Traditionally, in the area of West Afrika we now know as Nigeria, the way women wore the Gele (head-tie) indicated their marital status. If the end of the Gele leaned to the right, it indicated that the woman was married; if it leaned to the left, those who understood the symbolism knew that the woman was single. This too became integral to dressing for the Quadrille in St Lucia. 

Under the rules of the Code Noir, enslaved people were also clothed twice a year or given a discretionary four yards of canvas material to make their own garments. By the late 19th century many former enslaved people had adopted Madras prints as their “Sunday best” influenced by the importation of cotton from British India. Creole women wore clothes in the style of Southern French peasants, which they adapted to suit their own cultural heritage. The Foulard, for instance, a plain triangular scarf, was worn on the left shoulder and may have been influenced by the Yoruba and Ghanaian tradition of wearing shawls or shoulder sashes.

Both men and women dressed up on Sundays and for feast days, which usually lasted from midnight to midnight. Women wore a jupe, or skirt, usually cut into a rectangular or handkerchief pattern, and normally shorter than their petticoats. Their long white petticoats had red ribbons threaded through the bottom holes, and were complemented by a white blouse with red ribbons running through its hem. Men wore white shirts, bow ties, black trousers and a cummerbund tied around the waist. Waistcoats made from the same fabric as the women’s skirts were also worn by both male and female dancers during Quadrilles.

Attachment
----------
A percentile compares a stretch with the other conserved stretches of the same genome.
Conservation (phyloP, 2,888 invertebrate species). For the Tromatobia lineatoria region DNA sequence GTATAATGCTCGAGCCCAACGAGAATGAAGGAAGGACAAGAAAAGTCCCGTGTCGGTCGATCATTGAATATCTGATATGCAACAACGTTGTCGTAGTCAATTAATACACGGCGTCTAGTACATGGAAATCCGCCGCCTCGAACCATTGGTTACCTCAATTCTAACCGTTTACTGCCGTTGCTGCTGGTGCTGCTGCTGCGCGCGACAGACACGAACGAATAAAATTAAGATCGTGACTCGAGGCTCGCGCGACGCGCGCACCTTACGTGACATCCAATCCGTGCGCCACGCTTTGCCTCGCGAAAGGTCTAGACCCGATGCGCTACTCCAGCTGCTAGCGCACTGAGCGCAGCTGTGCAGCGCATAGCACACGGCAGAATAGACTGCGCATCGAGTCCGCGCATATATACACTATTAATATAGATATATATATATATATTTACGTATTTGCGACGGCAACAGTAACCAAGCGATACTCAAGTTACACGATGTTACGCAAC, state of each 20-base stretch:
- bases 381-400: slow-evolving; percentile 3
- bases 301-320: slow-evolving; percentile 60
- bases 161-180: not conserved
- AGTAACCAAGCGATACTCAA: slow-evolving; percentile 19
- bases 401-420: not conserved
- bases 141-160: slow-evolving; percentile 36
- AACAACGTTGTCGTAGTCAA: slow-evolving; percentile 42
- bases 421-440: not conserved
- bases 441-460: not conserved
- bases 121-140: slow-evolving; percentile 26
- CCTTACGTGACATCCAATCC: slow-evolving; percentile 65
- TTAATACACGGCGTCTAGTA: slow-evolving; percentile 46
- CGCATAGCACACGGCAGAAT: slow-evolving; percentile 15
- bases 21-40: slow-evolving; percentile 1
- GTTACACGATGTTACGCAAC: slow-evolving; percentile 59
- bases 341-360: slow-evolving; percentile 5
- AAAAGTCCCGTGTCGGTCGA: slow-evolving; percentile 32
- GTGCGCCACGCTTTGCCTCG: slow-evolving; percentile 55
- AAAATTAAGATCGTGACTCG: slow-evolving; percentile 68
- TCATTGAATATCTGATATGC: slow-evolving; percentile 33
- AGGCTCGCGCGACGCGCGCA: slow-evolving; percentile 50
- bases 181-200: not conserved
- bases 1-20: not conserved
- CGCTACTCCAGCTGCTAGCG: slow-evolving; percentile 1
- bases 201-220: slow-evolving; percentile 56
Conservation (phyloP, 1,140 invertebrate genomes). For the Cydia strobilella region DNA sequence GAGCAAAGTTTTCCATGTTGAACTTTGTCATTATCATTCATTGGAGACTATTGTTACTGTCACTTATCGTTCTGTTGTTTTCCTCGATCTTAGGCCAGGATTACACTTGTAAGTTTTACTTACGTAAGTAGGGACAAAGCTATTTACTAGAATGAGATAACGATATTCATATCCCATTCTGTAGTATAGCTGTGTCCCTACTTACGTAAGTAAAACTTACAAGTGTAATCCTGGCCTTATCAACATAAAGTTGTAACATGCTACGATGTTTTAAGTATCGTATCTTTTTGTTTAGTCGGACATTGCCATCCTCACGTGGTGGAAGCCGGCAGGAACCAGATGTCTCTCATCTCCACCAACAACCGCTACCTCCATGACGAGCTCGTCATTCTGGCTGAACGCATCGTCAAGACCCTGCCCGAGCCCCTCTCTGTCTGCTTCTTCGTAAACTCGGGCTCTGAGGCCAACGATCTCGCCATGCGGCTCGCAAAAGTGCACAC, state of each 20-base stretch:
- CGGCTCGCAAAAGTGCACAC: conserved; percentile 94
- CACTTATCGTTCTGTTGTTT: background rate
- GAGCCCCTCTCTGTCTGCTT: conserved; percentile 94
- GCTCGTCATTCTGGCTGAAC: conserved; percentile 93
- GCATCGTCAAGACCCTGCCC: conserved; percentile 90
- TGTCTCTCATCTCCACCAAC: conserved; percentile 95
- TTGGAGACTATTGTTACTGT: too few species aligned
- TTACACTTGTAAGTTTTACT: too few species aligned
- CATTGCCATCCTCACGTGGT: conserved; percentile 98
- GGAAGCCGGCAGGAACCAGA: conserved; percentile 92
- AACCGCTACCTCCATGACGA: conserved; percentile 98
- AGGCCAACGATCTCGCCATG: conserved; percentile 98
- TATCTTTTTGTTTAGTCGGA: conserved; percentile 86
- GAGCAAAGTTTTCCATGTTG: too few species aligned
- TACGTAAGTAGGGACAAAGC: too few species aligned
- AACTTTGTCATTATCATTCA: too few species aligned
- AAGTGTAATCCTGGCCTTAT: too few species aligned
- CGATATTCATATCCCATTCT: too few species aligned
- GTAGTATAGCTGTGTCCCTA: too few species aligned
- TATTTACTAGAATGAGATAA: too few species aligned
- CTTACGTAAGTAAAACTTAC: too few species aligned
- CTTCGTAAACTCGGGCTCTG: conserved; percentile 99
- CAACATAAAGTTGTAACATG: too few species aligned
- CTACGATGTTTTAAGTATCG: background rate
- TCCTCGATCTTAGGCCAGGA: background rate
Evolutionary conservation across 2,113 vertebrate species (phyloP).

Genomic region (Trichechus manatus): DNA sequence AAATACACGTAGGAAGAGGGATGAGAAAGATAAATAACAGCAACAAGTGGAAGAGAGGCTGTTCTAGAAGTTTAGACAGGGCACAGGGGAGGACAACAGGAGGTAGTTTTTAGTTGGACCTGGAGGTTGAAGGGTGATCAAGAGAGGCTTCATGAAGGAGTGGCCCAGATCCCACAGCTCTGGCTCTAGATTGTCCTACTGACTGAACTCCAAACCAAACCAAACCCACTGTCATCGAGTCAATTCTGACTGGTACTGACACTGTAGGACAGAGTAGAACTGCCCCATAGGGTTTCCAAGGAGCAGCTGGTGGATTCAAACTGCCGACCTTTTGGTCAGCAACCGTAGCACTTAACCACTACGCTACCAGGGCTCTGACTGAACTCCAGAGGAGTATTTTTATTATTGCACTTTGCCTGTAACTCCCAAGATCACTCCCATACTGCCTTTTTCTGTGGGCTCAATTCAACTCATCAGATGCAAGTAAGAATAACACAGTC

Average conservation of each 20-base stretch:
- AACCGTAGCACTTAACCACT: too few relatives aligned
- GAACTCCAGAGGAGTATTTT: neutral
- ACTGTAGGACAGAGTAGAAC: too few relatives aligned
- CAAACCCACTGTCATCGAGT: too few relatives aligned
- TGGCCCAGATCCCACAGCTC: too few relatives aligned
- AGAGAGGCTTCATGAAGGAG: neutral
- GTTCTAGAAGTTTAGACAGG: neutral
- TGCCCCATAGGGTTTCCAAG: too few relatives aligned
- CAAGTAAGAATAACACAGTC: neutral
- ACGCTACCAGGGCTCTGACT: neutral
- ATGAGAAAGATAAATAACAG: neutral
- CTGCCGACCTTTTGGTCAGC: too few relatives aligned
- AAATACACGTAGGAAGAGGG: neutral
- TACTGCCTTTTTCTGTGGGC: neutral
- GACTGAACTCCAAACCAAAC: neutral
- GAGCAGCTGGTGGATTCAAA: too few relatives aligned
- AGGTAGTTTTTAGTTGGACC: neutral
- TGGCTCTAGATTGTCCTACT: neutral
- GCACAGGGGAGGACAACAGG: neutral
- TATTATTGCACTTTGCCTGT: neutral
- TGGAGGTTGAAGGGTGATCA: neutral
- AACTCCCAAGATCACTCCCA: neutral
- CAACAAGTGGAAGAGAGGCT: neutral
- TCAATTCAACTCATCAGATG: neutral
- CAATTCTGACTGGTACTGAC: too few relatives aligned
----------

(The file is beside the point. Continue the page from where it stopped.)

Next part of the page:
In Jamaica, the traditional Quadrille costume and the national costume is also made of Madras cotton but varies from the St Lucian version; here, the print used in these costumes consists of just three or four colours. The Jamaican costume is usually made into a long-tiered skirt, worn with or without a petticoat; the blouse is white with ruffled sleeves, or sleeveless with an off-the-shoulder neckline and frills; a bandanna or head-tie in the same pattern as the skirt is usually worn. Traditionally, men wore waistcoats and white shirts, dark-coloured trousers, and occasionally a cummerbund, a scarf originally worn around the waist by Indian men, and adopted by the British military stationed in India. However, because the British did not permit enslaved people to marry, non-verbal communication involving headwear did not evolve in Jamaica as it did in St. Lucia.

Music and dance have always been an important part of the Afrikan cultural psyche. Unlike European musical traditions, which are often based on the premise that it should be arranged and ordered, Afrikans viewed it as a part of daily life. Dance was a medium to communicate, to convey ideas, to express sorrow and joy, and to promote unity and, later courtship rituals under the slavery system.

Enslaved Afrikans were not allowed to openly celebrate those vital aspects of their cultural identities, so they danced in secret, incorporating European dance styles into their own, which enabled their own dance culture to survive. Just as the British and French once adapted and refined the Quadrille to suit their own sense of culture and creativity, so too did the people of the Caribbean. They fused elements of their own cultural practices which had its foundation in various Afrikan cultures with the dances of the European aristocracy, and in so doing they created a new fusion of Afrikan and European dance.